The Houston Zoo is committed to the survival of the Attwater's prairie chicken (Tympanuchus cupido attwaten). This colorful bird is not really a chicken at a II. It is actually a critically endangered grouse, named after the English naturalist and Texas conservationist, Henry Philemon Attw ater. Sma II flocks survive on only two remnant coastal prairies in southeastern Texas, as well as, in a handful of captive colonies.
he Houston Zoo is deeply committed to the
T recovery of this bird and since 1994 and has been home to a captive breeding facility affectionately called "Boom Town." The staff derived this name from the characteristic "booming" sound made by male birds during courtship displays. The area comprised one and a half of the Zoo's 55 acres and provided suitable space for 10 pairs of breeding birds. The Zoo contributed numerous birds raised in Boom Town to an ongoing release program. However, new development within the Zoo and in the Texas Medical Center directly across the street exerted pressure on the colony and limited expansion options at the Zoo. An urban zoo location has its drawbacks as a breeding site for these prairie birds that live naturally in quiet, open expanses of grasslands.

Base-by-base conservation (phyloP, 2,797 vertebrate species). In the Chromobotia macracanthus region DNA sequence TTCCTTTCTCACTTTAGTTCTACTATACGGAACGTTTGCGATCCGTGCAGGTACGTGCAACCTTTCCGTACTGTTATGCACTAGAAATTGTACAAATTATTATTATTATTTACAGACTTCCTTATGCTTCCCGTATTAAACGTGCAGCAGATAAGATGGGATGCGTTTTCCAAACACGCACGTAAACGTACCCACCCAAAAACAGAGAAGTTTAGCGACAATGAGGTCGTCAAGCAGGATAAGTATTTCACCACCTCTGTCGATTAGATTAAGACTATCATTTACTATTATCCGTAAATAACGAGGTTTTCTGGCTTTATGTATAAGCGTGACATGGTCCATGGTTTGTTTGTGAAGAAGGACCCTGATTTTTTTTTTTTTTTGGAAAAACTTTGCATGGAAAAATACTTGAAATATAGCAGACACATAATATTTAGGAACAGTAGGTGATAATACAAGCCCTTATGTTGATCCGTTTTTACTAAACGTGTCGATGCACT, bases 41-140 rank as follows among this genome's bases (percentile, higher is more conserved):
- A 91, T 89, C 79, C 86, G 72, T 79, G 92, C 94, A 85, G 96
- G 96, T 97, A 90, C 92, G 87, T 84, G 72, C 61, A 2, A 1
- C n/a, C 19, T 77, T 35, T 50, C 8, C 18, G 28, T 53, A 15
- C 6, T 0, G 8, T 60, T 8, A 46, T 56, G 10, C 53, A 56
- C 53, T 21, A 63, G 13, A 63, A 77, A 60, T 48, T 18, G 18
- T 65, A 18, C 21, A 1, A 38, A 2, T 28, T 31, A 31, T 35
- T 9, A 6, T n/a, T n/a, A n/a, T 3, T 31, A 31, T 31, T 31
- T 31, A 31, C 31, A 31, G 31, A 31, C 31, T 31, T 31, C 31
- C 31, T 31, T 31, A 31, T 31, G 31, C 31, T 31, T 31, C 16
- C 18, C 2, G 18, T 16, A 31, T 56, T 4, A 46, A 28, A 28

To improve captive reproduction efforts, the Houston Zoo entered into a special agreement with NASA in the spring of 2005 to replace Boom Town with a much more spacious, state-of-the-art breeding facility on
the grounds of the Johnson Space Center. NASA's mission of protecting the home planet encompasses the preservation of species and the support of other agencies and institutions engaged in conservation work. The new site offers a larger total area, reduced disturbance to breeding birds, a more naturalistic habitat, and increased security.
Construction began a few months ago. Rainy weather delayed our progress somewhat, but construction of the first set of pens should be complete and ready to receive adult birds by this summer. Plans are to add a hatching-and-rearing facility next year and then two additional sections of pens, which could help triple or quadruple current chick production! •